At this point, the players leading in this statistic are: Ian Poulter, Jason Day, Bill Haas, Pat Perez and Cameron Smith. McIlroy barely cracks the Top 80. Jordan Spieth, another favorite who could complete the career Grand Slam at age 24, is 18th. As for Strokes Gained: Off-the-Tee, another stat with some predictive power, the current leaders are Jon Rahm, Dustin Johnson and Sergio Garcia. In terms of skills shown this season, there are several players who are perhaps more suited to win a revamped Quail Hollow than the favorites.

Perhaps the one player that seems to have put it all together, at this point, is Hideki Matsuyama. Fresh off a win at the WGC-Bridgestone Invitational, he is one of only four players with three wins on Tour this season. He also ranks 11th in Strokes Gained: Around-the-Green and 11th in Strokes Gained: Off-the-Tee. Lastly, he finished fourth in last year's PGA Championship and has two Top 20 finishes in the last four seasons. In other words, he overcomes the slightly lower statistical rankings than the aforementioned players with overwhelming momentum and overall success with this specific event. While I expect solid games from the favorites, I am picking Hideki Matsuyama to capture his first major.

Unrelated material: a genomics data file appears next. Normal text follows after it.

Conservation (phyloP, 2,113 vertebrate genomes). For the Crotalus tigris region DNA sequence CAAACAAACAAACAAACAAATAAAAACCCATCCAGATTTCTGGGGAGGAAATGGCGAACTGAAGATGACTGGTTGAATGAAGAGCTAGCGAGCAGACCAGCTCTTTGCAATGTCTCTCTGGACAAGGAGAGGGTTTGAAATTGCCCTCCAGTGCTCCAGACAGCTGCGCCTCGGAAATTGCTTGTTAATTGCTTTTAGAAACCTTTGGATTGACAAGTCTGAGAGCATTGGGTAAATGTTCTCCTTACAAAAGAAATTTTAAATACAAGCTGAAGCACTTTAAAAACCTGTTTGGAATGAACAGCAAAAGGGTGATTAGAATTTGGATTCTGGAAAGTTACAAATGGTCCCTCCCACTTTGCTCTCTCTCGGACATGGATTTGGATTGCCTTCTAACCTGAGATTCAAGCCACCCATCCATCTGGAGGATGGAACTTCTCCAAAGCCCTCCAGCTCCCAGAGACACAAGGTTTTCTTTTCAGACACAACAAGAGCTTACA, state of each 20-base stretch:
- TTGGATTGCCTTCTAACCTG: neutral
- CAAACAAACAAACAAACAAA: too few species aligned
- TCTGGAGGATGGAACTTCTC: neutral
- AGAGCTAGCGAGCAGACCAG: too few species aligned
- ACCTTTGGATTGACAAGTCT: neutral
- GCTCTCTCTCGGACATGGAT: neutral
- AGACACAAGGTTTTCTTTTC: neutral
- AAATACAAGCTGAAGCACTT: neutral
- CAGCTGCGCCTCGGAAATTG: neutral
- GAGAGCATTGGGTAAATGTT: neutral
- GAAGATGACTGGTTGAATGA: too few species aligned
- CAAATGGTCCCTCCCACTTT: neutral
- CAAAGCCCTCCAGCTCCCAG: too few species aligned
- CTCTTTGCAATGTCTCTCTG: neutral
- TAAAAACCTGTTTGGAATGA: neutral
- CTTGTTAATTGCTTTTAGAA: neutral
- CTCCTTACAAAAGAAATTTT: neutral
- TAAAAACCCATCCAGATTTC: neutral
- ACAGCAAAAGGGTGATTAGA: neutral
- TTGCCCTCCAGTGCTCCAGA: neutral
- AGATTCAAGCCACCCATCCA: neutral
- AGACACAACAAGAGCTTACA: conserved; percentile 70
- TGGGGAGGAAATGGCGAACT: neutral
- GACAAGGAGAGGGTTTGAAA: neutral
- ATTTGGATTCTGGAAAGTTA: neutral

The Statcast Revolution

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There are more statistics about hitters than ever before. Thanks to Statcast, a baseball fan can learn how fast a ball comes off a bat from any hit, the angle the ball leaves the bat, an accurate distance the ball travels, etc.

These statistics can help characterize and differentiate hitters. A potential extension to these statistics is if they can predict a hitter's success. For instance, if a hitter averages a higher exit velocity, does that mean he is generally a better hitter?